Sections are architectural drawings that show the layers of a home in a vertical plane
A section is one of the three principal types of architectural drawings, in which a three-dimensional design is described in two dimensions. The others are elevation and plan. In each case the observer's line of sight is perpendicular to the plane upon which the building's elements and surfaces are projected. In the case of a section, it is a vertical plane that is hypothetically cut through a building in which rooms are then shown as interior elevations.
To understand how a section works, it is good to show one adjacent to an exterior elevation. Both of these drawings of Frank Lloyd Wright's Robie House look in the same direction, but the elevation is seen from outside the house, while the section is seen from within. Just imagine slicing the building apart like a cake and seeing the layers (floors, roofs, rooms) of which it is made.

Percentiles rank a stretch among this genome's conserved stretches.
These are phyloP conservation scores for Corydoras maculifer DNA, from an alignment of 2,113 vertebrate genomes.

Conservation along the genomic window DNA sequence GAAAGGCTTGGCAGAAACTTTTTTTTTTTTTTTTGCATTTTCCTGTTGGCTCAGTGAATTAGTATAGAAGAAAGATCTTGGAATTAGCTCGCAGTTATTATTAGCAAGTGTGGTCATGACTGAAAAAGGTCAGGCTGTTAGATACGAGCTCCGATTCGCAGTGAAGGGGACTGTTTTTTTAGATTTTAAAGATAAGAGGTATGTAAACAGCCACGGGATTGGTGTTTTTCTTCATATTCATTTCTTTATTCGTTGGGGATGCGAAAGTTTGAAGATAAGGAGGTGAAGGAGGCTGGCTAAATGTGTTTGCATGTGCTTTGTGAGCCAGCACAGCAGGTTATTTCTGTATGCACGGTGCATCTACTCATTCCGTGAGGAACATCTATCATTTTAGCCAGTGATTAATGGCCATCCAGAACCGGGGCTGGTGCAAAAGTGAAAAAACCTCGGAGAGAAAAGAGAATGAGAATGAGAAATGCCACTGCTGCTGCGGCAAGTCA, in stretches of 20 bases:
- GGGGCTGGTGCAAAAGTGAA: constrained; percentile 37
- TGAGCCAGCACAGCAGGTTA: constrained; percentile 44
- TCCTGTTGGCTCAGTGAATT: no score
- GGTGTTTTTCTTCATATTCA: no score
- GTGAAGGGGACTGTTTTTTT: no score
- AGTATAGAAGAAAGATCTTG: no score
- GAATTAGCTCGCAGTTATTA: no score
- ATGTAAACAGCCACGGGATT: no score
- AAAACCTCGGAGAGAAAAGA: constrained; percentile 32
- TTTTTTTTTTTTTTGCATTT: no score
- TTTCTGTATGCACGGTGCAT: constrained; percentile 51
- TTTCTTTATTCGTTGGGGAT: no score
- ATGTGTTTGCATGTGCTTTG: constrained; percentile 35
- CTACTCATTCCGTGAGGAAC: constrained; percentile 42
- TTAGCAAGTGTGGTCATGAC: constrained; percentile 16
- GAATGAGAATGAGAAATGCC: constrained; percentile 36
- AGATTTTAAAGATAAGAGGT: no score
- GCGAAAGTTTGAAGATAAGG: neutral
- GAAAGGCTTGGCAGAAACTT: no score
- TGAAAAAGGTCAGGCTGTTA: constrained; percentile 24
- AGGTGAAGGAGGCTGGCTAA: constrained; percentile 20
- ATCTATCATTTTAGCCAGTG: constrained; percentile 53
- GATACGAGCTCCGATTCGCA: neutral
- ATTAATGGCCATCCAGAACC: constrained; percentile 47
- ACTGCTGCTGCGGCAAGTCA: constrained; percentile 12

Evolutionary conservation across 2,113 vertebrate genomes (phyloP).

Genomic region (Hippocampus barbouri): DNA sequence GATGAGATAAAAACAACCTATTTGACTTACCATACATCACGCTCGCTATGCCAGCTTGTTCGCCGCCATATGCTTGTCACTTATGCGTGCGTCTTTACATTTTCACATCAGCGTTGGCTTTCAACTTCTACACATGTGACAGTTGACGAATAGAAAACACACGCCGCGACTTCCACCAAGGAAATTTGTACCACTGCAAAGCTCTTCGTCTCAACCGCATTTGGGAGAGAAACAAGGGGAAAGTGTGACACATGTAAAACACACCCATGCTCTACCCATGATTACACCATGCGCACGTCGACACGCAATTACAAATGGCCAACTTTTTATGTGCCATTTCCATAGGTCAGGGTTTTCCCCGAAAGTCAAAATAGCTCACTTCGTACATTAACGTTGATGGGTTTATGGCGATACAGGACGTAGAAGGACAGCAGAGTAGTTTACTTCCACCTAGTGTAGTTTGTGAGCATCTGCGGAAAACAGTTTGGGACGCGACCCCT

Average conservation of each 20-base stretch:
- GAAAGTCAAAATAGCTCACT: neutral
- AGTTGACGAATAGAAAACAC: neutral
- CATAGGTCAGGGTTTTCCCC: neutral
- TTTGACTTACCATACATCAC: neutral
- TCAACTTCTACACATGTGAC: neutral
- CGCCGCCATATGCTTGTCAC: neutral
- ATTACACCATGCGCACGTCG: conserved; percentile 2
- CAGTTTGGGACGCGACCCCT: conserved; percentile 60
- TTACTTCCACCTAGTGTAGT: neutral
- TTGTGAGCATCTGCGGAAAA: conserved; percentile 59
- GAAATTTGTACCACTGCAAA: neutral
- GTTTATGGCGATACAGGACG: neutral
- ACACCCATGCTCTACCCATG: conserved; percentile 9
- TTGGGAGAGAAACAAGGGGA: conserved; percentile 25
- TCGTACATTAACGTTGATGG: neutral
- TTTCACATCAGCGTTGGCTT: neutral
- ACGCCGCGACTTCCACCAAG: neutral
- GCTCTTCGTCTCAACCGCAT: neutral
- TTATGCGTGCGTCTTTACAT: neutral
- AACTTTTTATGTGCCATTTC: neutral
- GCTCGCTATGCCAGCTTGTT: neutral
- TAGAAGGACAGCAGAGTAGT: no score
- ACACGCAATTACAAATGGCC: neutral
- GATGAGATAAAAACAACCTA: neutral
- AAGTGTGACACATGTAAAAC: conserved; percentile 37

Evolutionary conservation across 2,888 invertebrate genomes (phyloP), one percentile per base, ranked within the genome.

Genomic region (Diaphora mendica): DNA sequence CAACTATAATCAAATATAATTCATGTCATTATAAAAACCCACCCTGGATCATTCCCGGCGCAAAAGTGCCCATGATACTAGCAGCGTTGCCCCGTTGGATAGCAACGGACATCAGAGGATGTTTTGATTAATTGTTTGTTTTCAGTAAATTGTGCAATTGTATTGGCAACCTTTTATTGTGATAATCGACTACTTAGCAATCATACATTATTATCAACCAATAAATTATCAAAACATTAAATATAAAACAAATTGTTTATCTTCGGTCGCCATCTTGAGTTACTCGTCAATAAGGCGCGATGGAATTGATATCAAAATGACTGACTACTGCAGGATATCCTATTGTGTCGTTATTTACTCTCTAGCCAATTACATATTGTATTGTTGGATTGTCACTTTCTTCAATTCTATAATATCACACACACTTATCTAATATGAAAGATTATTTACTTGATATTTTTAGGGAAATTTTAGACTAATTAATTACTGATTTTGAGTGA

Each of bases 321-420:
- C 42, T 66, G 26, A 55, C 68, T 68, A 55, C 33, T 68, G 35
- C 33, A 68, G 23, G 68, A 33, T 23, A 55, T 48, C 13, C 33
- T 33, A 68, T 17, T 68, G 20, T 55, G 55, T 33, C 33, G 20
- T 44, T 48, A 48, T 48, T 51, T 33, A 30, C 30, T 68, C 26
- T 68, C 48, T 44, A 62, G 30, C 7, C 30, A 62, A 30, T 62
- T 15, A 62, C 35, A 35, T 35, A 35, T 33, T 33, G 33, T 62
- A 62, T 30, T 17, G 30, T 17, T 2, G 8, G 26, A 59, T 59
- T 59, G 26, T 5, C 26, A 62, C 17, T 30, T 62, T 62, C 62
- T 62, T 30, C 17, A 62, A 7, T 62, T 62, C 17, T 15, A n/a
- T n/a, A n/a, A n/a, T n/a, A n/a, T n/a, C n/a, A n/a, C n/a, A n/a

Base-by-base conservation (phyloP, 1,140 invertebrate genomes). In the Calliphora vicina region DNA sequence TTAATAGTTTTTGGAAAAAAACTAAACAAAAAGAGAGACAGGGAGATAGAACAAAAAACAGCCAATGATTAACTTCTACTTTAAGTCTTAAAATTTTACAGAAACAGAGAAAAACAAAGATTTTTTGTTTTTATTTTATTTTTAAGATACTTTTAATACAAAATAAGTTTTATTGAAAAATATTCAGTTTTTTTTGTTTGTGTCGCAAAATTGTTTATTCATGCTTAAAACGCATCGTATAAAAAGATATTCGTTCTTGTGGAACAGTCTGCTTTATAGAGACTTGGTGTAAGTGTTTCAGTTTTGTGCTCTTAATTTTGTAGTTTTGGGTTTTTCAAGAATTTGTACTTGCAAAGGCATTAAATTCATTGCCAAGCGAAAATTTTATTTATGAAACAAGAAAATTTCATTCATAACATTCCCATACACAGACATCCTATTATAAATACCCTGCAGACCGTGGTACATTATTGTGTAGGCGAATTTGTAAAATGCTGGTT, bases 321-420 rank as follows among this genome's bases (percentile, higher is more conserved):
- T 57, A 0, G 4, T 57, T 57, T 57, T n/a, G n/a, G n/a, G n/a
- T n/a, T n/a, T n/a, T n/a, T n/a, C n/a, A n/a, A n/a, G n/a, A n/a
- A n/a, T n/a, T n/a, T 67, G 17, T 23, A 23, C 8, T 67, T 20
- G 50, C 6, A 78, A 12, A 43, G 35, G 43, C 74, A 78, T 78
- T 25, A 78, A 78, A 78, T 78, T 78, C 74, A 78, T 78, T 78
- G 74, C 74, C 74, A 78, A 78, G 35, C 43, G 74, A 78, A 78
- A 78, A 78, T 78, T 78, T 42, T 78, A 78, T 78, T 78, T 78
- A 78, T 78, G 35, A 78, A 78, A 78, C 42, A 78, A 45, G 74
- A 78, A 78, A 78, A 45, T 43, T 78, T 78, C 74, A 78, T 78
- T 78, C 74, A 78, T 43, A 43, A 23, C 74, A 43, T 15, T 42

Building sections are typically generated by extruding information from floor plans; this applies to hand drafting as well as to computer drafting and modeling. This section of Vinci | Hamp's Mid-North Residence is "cut" from the plan just below the horizontal midpoint of the rectangular plan, extending from the stair on the far right to the window bay just above the front door at the far left.
Building sections serve many purposes: showing relationships between spaces, broadly describing the structural system of a building and expressing a building's form. The latter is pronounced in this section of WA Design's Berkeley Courtyard House, in which angled roofs define indoor and outdoor spaces.
More detailed sections that describe construction, wall assemblies, materials and other ingredients are called wall sections. They are drawn at a larger scale than building sections and are typically drawn after the relationships explored in the building section have been defined and set.